KNIGHTS LANDING, Calif.—On a warm, sunny afternoon in late November, Roger Cornwell stopped his pickup near the edge of a harvested rice field to avoid spooking a great blue heron standing still as a statute, alert for prey. He pointed to a dozen or so great egrets at the opposite end of the field as a chorus of killdeer sang a high lonesome tune in the distance.
“We started bringing in the water this morning,” said Cornwell, general manager of River Garden Farms, which grows rice, alfalfa, corn, walnuts and other crops on 15,000 acres just west of the Sacramento River, in California’s Central Valley. “When we push water across a field, we’ll have tons of egrets in it because the mice and moles are being flushed.”
In the Central Valley, where agricultural and urban development have claimed 95 percent of the region’s historic wetlands, flooded croplands provide food and habitat that help egrets, sandhill cranes and other iconic water birds get through the winter. Inundating fallow fields mimics the way rivers breached their banks 150 years ago, before engineers built thousands of miles of levees, and funneled Sierra Nevada snowmelt through a vast network of aqueducts and canals to farmers and more than 27 million Californians.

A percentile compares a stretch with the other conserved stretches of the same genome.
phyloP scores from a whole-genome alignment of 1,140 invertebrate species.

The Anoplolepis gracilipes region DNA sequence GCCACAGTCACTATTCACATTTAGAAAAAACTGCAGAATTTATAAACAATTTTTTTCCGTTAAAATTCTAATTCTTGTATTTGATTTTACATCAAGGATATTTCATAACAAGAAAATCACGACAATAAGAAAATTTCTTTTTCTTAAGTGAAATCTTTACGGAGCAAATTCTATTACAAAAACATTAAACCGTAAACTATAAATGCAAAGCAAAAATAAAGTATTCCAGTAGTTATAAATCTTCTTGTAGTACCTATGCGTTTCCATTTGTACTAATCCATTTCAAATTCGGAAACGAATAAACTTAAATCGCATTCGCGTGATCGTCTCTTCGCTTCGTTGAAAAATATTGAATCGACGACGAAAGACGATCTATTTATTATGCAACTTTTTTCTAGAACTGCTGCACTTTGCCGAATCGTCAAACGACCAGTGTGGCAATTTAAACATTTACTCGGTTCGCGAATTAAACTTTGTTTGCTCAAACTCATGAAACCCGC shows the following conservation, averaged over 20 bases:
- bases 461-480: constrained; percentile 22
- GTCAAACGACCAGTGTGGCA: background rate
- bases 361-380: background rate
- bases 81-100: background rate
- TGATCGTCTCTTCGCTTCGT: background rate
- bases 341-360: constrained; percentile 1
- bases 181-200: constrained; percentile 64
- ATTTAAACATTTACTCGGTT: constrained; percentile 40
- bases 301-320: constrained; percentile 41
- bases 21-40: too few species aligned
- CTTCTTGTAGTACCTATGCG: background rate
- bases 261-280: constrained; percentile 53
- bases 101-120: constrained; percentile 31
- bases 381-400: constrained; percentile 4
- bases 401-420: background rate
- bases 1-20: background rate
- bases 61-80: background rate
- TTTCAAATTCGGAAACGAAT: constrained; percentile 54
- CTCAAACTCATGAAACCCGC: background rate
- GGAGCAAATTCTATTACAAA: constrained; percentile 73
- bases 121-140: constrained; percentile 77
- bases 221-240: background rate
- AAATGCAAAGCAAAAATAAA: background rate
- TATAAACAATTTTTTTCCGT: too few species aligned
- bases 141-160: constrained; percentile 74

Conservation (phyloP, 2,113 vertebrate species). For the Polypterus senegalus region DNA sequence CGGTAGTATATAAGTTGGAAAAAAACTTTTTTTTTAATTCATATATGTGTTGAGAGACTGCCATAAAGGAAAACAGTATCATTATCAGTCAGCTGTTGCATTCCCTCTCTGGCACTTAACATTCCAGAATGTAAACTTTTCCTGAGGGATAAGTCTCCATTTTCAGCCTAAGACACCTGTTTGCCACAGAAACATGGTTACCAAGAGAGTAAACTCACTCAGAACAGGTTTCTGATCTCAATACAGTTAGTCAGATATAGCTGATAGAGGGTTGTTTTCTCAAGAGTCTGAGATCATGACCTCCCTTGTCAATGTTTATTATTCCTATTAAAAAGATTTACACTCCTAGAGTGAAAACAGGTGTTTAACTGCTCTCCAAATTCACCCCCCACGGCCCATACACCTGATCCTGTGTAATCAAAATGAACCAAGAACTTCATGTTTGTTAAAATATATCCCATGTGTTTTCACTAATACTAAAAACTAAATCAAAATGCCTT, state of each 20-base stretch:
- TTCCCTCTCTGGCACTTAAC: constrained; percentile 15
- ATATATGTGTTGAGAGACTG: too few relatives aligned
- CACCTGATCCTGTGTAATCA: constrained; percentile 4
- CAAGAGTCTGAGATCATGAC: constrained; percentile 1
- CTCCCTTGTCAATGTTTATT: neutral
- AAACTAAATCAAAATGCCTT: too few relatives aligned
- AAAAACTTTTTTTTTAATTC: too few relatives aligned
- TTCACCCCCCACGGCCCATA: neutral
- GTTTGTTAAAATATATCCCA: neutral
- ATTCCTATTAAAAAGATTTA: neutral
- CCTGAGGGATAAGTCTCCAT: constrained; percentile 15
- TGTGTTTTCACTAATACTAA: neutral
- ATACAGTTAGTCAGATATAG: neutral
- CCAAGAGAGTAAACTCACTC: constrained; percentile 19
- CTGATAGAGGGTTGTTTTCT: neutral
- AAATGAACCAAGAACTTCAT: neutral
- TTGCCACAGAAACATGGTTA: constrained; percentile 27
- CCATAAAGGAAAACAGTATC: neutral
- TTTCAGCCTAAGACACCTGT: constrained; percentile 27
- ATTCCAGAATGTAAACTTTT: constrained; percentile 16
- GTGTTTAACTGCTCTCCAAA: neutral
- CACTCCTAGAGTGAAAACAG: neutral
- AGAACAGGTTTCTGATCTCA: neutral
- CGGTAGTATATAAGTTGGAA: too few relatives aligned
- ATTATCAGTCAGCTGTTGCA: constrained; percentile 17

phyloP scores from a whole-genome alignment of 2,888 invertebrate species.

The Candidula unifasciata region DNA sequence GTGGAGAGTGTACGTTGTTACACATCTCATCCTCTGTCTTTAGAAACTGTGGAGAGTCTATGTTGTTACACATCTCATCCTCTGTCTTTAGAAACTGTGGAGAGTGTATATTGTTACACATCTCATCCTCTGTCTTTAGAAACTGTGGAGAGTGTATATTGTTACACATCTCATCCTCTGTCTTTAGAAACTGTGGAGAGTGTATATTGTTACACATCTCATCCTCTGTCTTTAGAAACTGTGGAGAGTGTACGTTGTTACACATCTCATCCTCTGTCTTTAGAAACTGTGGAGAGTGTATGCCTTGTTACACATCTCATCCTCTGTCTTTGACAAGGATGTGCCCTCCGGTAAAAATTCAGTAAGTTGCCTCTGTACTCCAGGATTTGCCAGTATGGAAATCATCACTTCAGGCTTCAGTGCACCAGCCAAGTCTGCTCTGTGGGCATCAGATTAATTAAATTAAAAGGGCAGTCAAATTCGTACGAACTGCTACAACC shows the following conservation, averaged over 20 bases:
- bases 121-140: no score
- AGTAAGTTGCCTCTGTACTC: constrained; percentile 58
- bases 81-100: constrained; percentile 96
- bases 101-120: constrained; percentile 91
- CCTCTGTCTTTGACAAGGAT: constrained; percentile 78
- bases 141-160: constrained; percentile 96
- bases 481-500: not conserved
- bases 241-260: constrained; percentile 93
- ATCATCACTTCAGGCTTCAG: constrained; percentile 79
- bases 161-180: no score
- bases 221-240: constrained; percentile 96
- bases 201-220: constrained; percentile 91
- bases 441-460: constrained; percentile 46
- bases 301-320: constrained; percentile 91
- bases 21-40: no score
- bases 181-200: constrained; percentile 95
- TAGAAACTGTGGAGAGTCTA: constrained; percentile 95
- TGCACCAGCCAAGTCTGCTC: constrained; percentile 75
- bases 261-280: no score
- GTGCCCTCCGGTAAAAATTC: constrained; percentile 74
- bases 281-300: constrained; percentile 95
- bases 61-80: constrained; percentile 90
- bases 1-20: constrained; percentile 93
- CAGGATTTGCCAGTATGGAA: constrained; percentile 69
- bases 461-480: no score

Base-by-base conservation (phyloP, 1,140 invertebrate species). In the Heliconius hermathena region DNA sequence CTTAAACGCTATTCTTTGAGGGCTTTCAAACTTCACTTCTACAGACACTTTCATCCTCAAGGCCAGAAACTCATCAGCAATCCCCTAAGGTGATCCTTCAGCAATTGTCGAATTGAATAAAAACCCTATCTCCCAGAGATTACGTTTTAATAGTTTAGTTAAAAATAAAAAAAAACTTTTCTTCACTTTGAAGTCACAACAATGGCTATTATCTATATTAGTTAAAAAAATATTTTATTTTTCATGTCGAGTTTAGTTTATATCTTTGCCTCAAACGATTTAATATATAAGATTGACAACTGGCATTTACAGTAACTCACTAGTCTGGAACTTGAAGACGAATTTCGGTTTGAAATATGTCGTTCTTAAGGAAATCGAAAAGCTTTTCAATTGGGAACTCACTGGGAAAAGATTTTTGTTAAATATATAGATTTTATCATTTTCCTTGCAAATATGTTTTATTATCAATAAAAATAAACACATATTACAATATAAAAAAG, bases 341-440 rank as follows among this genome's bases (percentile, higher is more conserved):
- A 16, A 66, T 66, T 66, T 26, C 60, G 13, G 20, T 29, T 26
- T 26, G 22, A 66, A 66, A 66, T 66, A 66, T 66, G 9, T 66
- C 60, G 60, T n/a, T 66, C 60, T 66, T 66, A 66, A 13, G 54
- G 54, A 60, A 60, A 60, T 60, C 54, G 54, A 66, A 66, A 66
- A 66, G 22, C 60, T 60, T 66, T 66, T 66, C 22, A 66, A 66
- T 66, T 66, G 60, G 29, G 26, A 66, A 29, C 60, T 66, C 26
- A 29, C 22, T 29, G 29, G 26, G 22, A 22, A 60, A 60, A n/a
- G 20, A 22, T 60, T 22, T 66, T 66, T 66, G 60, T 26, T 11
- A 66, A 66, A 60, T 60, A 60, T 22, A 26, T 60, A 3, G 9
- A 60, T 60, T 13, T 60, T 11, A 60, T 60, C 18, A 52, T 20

But many farmers are moving toward wine grapes, olives and other “permanent crops” that don’t provide the same habitat benefits as row crops. And now these land use changes, combined with the uncertain effects of a warming world, have left scientists scrambling to safeguard critical habitat in one of most important wintering regions for water birds in North America.
“Our wetland birds are among those showing the biggest declines,” said Khara Strum, who works with Cornwell as conservation manager for Audubon’s Working Lands Program.